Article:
27 June 2019
By Dr. Jana Olson
This article is part of a series. In case you missed my notes on day 1 of GFN, click here to start at the beginning of the conference. You'll find day 3 here.
A lot of science
The second day of GFN began with the first science plenary session called “It’s time to talk about nicotine” with presentations by Dr. Lynne Dawkins of London South Bank University, and Dr. Neal Benowitz of the University of California, San Francisco. They described many of the effects of nicotine, taking care to distinguish the effects of nicotine from those of cigarette smoke where possible. Dr. Peter Hajek of Queen Mary University of London drew parallels between the public health backlash during the introduction of nicotine replacement therapies (NRTs) and the current introduction of smoke-free products.
What I really enjoyed was the later session called “Science of safer products: health effects of alternative nicotine products,” because this is where several scientists really dug down into their research to present some new information on smoke-free products.
Dr. Massimo Caruso of the University of Catania described his results showing that e-cigarette liquids stop or slow the growth of 7 disease-causing bacteria, including Escherichia coli, Staphylococcus aureus, and several others. The agar well diffusion assay involved placing a small volume of the e-liquid into wells in an agar film that also contained bacteria. As the e-liquid diffused through the agar, it killed much of the bacteria or slowed their growth – sometimes with higher effect than the control antibiotic ampicillin. Both the flavors and the nicotine appeared to contribute to this effect.
Dr. Massimo Caruso of the University of Catania presented his research on the inhibitory effects of e-cigarette liquids on bacteria at GFN 2019.
The second presentation, by Dr. Aleksei Trofimov of the Russian Academy of Sciences, explained that smoking can reprogram neutrophils, a type of white blood cell, in a way that makes them stay in the lungs longer leading to inflammation. Preliminary data suggests that quitting smoking or switching to smoke-free products can allow the immune system to return closer to normal function over the course of a few years.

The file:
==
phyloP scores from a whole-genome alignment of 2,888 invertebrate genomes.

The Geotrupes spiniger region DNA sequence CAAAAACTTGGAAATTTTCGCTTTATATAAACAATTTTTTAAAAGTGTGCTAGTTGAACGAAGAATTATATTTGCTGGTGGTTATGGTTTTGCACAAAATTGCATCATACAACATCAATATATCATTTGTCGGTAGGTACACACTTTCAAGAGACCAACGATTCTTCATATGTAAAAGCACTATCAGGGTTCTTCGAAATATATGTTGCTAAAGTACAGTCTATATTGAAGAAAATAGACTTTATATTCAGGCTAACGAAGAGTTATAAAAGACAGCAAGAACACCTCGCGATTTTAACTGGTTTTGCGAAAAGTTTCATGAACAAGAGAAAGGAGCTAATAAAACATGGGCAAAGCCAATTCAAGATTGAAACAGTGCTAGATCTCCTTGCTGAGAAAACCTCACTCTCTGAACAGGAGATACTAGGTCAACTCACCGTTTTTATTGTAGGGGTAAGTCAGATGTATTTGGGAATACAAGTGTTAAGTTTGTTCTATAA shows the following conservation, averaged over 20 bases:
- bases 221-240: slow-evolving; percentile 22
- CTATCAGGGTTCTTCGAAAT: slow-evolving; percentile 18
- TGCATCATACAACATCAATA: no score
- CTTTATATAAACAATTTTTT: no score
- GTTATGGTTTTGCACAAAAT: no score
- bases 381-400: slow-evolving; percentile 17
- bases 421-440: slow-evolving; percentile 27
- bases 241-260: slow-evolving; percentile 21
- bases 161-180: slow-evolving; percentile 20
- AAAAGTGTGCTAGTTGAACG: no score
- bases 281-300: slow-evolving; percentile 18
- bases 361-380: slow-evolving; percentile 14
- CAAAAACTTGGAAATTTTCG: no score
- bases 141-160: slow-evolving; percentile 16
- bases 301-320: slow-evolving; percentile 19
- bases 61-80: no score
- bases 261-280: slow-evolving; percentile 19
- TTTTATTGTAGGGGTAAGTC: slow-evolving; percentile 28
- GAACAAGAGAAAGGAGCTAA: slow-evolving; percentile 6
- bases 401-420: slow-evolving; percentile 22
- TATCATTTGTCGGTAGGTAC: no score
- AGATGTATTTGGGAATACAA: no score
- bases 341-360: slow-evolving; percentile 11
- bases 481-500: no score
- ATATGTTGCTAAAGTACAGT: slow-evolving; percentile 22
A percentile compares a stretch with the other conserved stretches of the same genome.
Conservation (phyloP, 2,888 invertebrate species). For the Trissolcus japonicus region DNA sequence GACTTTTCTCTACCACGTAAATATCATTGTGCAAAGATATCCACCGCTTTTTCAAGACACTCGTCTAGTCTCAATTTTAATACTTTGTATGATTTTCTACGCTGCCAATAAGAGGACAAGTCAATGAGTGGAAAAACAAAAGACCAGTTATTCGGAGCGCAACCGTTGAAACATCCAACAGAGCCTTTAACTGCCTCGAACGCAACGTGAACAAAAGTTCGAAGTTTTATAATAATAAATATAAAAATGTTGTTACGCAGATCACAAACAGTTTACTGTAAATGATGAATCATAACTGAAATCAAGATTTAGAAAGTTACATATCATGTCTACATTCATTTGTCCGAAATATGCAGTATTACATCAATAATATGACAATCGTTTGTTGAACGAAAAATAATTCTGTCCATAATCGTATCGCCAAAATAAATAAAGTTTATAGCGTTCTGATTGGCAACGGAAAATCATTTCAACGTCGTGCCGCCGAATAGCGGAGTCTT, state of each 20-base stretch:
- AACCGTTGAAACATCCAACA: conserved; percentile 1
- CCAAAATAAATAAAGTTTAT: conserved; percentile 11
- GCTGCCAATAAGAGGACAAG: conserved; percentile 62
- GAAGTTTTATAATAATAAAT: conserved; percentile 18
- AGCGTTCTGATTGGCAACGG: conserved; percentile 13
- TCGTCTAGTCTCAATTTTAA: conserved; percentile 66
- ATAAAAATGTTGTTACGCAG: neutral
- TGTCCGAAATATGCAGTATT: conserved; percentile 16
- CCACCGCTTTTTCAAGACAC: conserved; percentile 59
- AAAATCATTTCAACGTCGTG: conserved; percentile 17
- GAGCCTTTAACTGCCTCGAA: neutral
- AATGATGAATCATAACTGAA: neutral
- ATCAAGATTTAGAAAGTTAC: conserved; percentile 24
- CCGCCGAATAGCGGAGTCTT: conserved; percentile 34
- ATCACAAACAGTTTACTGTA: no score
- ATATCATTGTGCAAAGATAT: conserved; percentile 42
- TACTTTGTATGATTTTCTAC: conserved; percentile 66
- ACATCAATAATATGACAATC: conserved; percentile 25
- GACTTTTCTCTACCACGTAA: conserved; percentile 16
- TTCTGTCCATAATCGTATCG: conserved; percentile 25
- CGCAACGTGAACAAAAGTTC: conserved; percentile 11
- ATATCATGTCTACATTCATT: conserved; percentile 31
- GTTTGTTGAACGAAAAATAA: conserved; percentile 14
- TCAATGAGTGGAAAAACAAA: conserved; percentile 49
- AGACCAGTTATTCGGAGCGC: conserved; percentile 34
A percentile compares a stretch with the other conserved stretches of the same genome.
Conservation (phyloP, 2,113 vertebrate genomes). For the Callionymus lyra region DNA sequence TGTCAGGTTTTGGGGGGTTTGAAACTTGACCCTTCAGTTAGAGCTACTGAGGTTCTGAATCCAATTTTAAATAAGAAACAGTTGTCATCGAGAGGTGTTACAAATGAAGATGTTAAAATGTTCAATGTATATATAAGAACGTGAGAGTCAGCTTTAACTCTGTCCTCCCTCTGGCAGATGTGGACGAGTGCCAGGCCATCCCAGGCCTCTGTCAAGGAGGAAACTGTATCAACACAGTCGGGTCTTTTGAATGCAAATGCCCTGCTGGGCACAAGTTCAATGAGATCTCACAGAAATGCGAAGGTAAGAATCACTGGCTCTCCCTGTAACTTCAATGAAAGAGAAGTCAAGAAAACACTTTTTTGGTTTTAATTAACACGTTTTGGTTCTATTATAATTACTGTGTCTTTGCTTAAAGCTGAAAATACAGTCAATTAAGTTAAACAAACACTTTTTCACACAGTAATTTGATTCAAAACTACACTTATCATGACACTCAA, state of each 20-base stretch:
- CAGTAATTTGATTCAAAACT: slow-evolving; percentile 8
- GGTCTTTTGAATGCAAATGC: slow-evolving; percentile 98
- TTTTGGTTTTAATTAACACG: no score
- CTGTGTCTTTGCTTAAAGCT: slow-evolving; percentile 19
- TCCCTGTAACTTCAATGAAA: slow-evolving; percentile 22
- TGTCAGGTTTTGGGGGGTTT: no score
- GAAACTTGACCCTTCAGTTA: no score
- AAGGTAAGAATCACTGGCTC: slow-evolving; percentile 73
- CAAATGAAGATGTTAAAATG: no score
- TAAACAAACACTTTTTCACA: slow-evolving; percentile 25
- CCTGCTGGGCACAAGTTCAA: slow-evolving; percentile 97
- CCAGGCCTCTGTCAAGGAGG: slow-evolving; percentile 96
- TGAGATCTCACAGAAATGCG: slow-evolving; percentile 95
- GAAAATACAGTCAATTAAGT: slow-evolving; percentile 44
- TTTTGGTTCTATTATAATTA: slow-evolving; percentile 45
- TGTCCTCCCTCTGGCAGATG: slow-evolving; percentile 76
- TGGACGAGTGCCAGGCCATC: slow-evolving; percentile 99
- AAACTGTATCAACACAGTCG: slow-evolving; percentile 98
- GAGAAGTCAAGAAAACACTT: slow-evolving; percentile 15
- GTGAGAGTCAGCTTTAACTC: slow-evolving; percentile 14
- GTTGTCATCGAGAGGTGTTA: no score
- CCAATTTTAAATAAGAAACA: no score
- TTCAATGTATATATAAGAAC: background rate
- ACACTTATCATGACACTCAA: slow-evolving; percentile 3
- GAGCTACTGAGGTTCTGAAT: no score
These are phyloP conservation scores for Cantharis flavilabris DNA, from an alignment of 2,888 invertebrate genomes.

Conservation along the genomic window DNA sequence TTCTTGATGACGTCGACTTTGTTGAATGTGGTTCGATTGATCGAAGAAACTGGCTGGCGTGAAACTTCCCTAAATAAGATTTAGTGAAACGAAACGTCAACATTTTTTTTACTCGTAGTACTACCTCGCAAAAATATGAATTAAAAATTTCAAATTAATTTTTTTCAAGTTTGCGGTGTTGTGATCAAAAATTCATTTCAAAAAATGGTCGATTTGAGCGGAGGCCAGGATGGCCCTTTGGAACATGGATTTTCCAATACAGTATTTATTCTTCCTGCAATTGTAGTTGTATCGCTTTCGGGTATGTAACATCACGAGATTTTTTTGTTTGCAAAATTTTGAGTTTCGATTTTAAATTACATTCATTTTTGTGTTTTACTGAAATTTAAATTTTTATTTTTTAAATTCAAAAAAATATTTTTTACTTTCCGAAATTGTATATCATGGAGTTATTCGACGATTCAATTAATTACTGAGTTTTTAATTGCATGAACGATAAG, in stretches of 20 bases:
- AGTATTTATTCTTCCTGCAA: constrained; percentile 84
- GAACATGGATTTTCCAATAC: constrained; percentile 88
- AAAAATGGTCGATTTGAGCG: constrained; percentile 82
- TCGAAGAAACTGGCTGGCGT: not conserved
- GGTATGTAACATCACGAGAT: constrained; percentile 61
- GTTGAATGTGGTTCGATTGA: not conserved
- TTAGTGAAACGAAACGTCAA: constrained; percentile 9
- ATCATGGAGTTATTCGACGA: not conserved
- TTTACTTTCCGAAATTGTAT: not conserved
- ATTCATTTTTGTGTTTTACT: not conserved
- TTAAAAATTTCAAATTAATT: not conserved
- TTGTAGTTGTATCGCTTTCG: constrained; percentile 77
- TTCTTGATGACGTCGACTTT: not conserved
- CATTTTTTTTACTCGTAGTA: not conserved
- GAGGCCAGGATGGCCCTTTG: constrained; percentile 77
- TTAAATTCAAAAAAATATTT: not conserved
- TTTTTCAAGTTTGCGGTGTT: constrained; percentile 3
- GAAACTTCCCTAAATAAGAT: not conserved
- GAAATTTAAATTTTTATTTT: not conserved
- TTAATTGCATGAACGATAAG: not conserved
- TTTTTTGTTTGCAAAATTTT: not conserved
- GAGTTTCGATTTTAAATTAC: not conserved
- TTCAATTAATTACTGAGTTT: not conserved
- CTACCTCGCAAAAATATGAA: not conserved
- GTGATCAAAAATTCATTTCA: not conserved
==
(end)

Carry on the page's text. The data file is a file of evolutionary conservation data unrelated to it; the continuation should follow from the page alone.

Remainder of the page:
Another representative of the Russian Federation, Dr. Sayar Abdulkhakov MD of Kazan Federal University, presented research ordered by the government of Russia, which confirmed several of our own findings. Those findings include that Platform 1 is 90-95% less toxic than cigarettes according to laboratory studies, and that clinical study participants who used Platform 1 were exposed to lower levels of harmful chemicals in the study compared to those who used cigarettes.
A pack of posters
Besides the science sessions, there were also around 40 posters being presented in the foyer. Our own Dr. Loyse Felber Medlin, Dr. Smilja Djurdjevic, and Dr. Peter Langer all designed posters for this session. Felber Medlin presented our smoking abstinence study poster, describing how continuous abstinence from smoking markedly reduces exposure to harmful and potentially harmful chemicals. Abstinence also leads to other effects associated with reduced risk of smoking-related diseases, such as reduced coughing. Over 30% of subjects experienced a regular need to cough at the beginning of the 12-month cessation study, and only around 10% experienced this need after 6-12 months.
To learn more about the research we presented at GFN, click the posters above.
Djurdjevic presented her poster on the population health impact model web application. The model describes a hypothetical scenario where a smoke-free product - Platform 1 in this case - was introduced to a population in 1990, and the model results after 20 years are compared to real data in terms of smoking prevalence, risk of key smoking-related diseases, and years of life hypothetically saved as a result of introducing the product. This ranged from around 3,000 to over 1.5 million over the 20 years of the model, depending on the disease or gender studied.
Finally, Gizelle Baker presented Langer’s poster describing the result of two cross-sectional surveys in Japan. The general population survey covering almost 5,000 people per year for two years, and the Platform 1 user survey covering 2,000 people each year. The surveys showed that around 70% of the Platform 1 users had switched completely away from cigarettes. Only 2% or fewer people initiated tobacco use with Platform 1, and less than 0.1% of ex-smokers re-initiated with the product.
Dr. Medlin (left) and Dr. Djurdjevic (right) both enjoyed presenting their research to other conference-goers.
A matter of funding
The evening’s debate on funding for tobacco harm reduction research wasn’t so much a scientific commentary like the others, but instead a commentary on science itself. Our own Dr. Moira Gilchrist reminded us that:
"Weaponizing industry research and developing a bullying culture among scientists is not consequence free. Not only does the quality of research suffer, but the real tragedy is in the final result: the billion men and women around the world who smoke today are being denied truthful and accurate information."
Dr. Moira Gilchrist serving as an industry representative in the discussion "Funding Matters" in tobacco harm reduction research.
To read more about GFN, you can find my notes on Day 3 here.